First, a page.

If you tie a figure-8 knot while rock climbing and fall a few times (especially if they're dynamic lead falls), the knots will become so difficult to untie that you sometimes have to use a carabiner to help you untangle it.

Are there any techniques one can use to make this easier?

  • This question is close to a duplicate. Does it answer your question? outdoors.stackexchange.com/questions/1126/…
    – Guran
    Commented Dec 17, 2019 at 9:27
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    This is not a duplicate. There are multiple specific things to do when tying a figure eight follow through that makes it easier to untie after taking a fall. The linked question does not even attempt to address this specific question. Commented Dec 19, 2019 at 19:02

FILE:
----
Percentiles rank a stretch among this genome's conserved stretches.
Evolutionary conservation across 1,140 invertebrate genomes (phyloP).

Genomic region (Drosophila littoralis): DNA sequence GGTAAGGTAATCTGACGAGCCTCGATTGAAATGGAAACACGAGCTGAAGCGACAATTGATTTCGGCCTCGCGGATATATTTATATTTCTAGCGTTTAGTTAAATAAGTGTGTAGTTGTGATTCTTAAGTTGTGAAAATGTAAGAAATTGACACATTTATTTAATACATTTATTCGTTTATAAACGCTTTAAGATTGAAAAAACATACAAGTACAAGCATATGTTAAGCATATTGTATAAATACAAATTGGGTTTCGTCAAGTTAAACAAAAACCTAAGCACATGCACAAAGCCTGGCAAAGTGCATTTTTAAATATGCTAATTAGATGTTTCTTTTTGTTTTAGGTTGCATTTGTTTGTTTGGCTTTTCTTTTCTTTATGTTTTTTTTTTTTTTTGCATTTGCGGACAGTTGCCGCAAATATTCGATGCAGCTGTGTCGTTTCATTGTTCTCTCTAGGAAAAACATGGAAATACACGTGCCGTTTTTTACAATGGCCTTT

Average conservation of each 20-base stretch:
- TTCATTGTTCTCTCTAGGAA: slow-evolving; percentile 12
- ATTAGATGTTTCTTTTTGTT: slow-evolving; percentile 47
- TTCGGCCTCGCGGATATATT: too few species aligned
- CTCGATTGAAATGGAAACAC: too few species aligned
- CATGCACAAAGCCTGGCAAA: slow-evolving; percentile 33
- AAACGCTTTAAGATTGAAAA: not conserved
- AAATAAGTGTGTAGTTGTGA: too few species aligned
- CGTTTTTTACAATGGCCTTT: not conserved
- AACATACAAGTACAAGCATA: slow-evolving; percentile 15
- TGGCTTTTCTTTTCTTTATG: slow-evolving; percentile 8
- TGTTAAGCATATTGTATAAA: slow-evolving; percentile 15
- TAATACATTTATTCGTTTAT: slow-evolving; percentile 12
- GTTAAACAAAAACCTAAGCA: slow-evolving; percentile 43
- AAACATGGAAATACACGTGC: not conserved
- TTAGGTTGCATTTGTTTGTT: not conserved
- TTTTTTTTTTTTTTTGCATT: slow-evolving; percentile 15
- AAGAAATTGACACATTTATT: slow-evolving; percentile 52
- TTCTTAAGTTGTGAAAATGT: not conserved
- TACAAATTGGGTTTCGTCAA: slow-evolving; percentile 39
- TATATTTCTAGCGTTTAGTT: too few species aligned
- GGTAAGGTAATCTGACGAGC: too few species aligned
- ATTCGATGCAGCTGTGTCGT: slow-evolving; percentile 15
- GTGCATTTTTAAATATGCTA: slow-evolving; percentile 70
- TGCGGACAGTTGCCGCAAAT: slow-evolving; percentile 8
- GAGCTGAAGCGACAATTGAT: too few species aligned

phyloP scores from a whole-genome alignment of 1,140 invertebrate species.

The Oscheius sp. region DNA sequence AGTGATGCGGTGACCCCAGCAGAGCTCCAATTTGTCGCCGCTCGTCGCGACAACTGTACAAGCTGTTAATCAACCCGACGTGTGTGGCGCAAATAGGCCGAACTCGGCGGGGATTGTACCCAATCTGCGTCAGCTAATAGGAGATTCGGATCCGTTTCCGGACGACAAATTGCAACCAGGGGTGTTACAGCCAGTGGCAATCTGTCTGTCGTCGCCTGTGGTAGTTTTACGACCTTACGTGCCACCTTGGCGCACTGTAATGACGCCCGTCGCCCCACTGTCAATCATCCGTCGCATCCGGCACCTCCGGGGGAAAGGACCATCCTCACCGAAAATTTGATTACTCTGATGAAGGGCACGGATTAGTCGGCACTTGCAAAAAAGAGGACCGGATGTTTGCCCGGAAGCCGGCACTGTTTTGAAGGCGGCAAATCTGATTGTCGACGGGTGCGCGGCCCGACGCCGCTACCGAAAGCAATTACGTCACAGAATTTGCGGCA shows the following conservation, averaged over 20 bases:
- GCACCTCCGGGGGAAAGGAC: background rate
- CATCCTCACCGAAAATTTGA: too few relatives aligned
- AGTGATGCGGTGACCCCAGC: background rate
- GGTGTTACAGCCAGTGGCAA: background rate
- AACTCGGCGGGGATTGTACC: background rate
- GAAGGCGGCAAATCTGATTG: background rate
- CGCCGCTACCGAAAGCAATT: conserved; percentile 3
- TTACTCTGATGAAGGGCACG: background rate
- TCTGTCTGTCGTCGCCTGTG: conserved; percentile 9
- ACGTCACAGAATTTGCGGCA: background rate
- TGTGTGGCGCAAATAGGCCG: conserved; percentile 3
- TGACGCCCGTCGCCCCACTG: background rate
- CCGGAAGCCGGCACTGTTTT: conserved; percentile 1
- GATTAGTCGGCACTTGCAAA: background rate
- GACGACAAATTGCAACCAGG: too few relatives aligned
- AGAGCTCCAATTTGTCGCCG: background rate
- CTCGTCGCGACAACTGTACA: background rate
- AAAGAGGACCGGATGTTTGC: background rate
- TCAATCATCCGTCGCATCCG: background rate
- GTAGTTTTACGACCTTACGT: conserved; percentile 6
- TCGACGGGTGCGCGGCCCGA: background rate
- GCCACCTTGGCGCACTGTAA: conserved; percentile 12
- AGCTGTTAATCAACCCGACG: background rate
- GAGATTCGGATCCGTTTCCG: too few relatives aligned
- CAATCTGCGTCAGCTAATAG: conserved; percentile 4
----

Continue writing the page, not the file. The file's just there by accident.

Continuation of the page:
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    I would be more comfortable with not calling it a duplicate if it was about techniques to make a figure-8 easier to untie after a fall, and didn't include options for other knots (which is reasonably well covered at the proposed duplicate) Commented Dec 27, 2019 at 15:51
  • Regardless of whether the question should/not be closed, I think the OP and others interested might benefit from reading about what are called "non-jamming knots" revolvy.com/folder/Non-jamming-knots/889763 There are a good number of those An example I am personally familiar with is the Tarbuck knot en.wikipedia.org/wiki/Tarbuck_knot
    – ahron
    Commented Dec 28, 2019 at 8:33
  • If you dress it correctly it is easier to untie because it doesn't just tighten at one strand
    – endolith
    Commented Dec 29, 2019 at 3:17